Moll Flanders 2e (NCE)

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9780393978629: Moll Flanders 2e (NCE)

Book by Defoe Daniel

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The Preface

THE world is so taken up of late with novels and romances that it will be hard for a private history to be taken for genuine where the names and other circumstances of the person are concealed; and on this account we must be content to leave the reader to pass his own opinion upon the ensuing sheets and take it just as he pleases.

The author is here supposed to be writing her own history, and in the very beginning of her account she gives the reasons why she thinks fit to conceal her true name, after which there is no occasion to say any more about that.

It is true that the original of this story is put into new words and the style of the famous lady we here speak of is a little altered; particularly she is made to tell her own tale in modester words than she told it at first, the copy which came first to hand having been written in language more like one still in Newgate than one grown penitent and humble, as she afterwards pretends to be.

The pen employed in finishing her story, and making it what you now see it to be, has had no little difficulty to put it into a dress fit to be seen and to make it speak language fit to be read. When a woman debauched from her youth, nay, even being the offspring of debauchery and vice, comes to give an account of all her vicious practices, and even to descend to the particular occasions and circumstances by which she first became wicked, and of all the progressions of crime which she run through in threescore years, an author must be hard put to it to wrap it up so clean as not to give room, especially for vicious readers, to turn it to his disadvantage.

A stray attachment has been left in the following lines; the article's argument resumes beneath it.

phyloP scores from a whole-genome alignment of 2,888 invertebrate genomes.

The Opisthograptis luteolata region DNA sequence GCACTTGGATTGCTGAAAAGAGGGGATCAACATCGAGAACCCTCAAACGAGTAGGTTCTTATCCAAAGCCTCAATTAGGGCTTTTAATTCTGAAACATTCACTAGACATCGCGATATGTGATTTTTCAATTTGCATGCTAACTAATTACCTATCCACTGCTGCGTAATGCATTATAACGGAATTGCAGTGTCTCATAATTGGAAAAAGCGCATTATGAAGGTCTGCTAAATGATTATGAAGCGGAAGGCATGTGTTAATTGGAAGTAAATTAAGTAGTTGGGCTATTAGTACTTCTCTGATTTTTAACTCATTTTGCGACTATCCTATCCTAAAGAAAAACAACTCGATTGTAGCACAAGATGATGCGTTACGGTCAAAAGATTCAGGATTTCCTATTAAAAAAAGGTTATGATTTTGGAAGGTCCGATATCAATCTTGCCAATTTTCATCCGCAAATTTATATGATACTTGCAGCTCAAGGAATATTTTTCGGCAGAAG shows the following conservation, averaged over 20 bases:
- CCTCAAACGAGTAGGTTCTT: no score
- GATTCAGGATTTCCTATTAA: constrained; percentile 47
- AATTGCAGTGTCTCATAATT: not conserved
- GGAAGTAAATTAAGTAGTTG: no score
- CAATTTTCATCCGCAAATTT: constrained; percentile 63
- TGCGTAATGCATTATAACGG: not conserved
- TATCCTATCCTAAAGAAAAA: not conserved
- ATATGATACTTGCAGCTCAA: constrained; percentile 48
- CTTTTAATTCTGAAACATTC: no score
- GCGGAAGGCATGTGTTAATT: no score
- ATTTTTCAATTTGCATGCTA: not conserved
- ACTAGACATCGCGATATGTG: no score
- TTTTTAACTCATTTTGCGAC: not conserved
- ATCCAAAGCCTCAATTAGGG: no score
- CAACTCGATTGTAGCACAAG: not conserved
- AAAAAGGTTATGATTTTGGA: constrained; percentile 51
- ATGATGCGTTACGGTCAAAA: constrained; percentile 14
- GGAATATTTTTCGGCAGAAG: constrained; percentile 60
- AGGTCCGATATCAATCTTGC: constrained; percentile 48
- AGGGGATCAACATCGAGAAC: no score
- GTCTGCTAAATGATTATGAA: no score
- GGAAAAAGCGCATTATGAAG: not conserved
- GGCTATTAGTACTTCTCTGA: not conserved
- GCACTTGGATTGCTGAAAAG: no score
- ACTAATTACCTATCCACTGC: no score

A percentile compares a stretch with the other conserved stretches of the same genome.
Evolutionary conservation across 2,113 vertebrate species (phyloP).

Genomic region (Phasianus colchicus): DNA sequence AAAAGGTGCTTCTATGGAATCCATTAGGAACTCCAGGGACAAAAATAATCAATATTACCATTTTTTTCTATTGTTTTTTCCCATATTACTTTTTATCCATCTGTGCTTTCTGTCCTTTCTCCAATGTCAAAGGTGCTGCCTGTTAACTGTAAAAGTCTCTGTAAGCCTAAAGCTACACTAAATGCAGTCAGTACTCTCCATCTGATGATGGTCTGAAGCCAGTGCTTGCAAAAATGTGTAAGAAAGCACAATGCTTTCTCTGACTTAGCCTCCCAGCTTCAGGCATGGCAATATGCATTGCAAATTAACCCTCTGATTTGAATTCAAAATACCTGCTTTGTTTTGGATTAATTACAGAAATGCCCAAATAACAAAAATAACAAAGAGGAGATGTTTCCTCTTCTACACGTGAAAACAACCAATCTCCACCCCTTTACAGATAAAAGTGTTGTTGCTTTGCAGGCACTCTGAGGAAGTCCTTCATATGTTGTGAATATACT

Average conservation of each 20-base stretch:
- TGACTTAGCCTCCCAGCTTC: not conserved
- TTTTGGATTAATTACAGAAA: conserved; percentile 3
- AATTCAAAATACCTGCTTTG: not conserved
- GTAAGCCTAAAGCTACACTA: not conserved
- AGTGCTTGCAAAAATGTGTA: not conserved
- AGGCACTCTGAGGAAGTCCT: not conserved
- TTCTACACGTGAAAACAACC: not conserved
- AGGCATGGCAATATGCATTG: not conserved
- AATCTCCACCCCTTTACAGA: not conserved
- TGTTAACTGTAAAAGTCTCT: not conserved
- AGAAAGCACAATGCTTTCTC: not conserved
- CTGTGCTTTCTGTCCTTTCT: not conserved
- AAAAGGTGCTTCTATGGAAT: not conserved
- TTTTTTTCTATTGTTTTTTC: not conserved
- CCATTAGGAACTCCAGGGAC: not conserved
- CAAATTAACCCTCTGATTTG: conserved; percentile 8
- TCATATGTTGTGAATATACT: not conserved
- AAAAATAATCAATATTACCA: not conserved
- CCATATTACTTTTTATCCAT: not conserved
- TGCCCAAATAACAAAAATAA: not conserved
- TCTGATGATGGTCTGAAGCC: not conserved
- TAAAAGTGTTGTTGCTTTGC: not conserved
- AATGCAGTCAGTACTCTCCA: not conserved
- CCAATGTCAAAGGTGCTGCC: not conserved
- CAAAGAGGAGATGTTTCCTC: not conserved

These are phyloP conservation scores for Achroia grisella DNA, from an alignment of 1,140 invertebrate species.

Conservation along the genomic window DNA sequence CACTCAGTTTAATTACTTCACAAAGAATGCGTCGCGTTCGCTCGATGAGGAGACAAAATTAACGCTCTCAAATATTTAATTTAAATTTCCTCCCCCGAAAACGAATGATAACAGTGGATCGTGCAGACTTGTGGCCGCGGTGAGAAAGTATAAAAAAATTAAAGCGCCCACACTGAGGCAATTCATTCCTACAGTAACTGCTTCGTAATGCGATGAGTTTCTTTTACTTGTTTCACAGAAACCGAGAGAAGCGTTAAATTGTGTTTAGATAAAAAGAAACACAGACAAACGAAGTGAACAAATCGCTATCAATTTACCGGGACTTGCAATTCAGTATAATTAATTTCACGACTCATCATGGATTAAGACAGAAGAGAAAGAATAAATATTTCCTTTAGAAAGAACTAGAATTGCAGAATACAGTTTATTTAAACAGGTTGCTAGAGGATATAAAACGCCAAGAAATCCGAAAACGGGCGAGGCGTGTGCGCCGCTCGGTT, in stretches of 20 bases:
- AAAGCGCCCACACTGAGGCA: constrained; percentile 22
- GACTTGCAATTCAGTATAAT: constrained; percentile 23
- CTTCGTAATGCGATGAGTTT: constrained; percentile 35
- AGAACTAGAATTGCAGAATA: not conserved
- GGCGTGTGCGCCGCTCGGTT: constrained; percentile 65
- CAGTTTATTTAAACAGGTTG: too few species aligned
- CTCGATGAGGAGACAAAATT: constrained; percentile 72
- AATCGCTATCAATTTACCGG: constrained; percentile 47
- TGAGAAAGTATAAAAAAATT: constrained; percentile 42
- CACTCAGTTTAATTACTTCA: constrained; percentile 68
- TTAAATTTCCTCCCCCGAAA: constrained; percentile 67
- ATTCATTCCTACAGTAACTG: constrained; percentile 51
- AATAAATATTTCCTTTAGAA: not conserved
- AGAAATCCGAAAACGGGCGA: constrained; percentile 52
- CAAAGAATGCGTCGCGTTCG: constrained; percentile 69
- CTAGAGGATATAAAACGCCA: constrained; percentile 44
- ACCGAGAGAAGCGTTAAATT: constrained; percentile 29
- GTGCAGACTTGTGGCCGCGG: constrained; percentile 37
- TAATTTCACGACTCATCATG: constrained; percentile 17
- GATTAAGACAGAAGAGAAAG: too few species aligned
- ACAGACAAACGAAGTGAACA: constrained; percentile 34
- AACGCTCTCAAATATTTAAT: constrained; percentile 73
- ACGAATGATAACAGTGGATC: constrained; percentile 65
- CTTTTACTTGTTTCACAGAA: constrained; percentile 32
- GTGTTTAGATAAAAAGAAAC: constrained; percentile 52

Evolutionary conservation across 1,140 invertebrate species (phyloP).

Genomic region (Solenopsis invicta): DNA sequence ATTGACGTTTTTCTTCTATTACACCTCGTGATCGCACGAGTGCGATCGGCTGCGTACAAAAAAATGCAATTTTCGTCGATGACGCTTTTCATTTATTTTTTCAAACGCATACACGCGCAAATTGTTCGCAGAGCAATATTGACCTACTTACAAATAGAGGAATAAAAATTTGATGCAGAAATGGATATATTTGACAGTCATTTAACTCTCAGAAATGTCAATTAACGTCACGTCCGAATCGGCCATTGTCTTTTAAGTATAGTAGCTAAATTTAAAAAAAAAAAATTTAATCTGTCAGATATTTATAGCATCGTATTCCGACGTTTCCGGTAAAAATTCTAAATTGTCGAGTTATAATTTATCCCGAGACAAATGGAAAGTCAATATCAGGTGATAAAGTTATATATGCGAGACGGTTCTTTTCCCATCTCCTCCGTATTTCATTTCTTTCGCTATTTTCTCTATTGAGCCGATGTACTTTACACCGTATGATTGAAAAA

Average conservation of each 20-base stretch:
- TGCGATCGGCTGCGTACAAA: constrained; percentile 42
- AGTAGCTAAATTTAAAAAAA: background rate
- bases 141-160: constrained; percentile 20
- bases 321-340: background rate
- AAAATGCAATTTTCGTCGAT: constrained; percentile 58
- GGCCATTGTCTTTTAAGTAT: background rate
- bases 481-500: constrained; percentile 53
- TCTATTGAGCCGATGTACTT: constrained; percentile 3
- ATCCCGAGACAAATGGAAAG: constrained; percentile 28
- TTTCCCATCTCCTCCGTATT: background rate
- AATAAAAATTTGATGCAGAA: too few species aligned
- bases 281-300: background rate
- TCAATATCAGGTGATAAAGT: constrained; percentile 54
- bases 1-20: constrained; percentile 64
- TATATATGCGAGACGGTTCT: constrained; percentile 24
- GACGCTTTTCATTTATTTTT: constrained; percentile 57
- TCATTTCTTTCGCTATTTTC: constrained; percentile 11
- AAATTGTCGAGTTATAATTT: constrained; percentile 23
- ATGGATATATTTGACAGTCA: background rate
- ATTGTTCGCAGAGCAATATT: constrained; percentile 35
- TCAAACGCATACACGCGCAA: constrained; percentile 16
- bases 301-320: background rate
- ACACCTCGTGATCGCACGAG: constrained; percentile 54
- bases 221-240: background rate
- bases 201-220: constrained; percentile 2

All possible care, however, has been taken to give no lewd ideas, no immodest turns, in the new dressing up this story; no, not to the worst part of her expressions. To this purpose some of the vicious part of her life, which could not be modestly told, is quite left out, and several other parts are very much shortened. What is left ’tis hoped will not offend the chastest reader or the modestest hearer; and as the best use is to be made even of the worst story, the moral, ’tis hoped, will keep the reader serious even where the story might incline him to be otherwise. To give the history of a wicked life repented of necessarily requires that the wicked part should be made as wicked as the real history of it will bear, to illustrate and give a beauty to the penitent part, which is certainly the best and brightest if related with equal spirit and life.

It is suggested there cannot be the same life, the same brightness and beauty, in relating the penitent part as is in the criminal part. If there is any truth in that suggestion, I must be allowed to say ’tis because there is not the same taste and relish in the reading; and indeed it is too true that the difference lies not in the real worth of the subject so much as in the gust and palate of the reader.

But as this work is chiefly recommended to those who know how to read it and how to make the good uses of it which the story all along recommends to them, so it is to be hoped that such readers will be much more pleased with the moral than the fable, with the application than with the relation, and with the end of the writer than with the life of the person written of.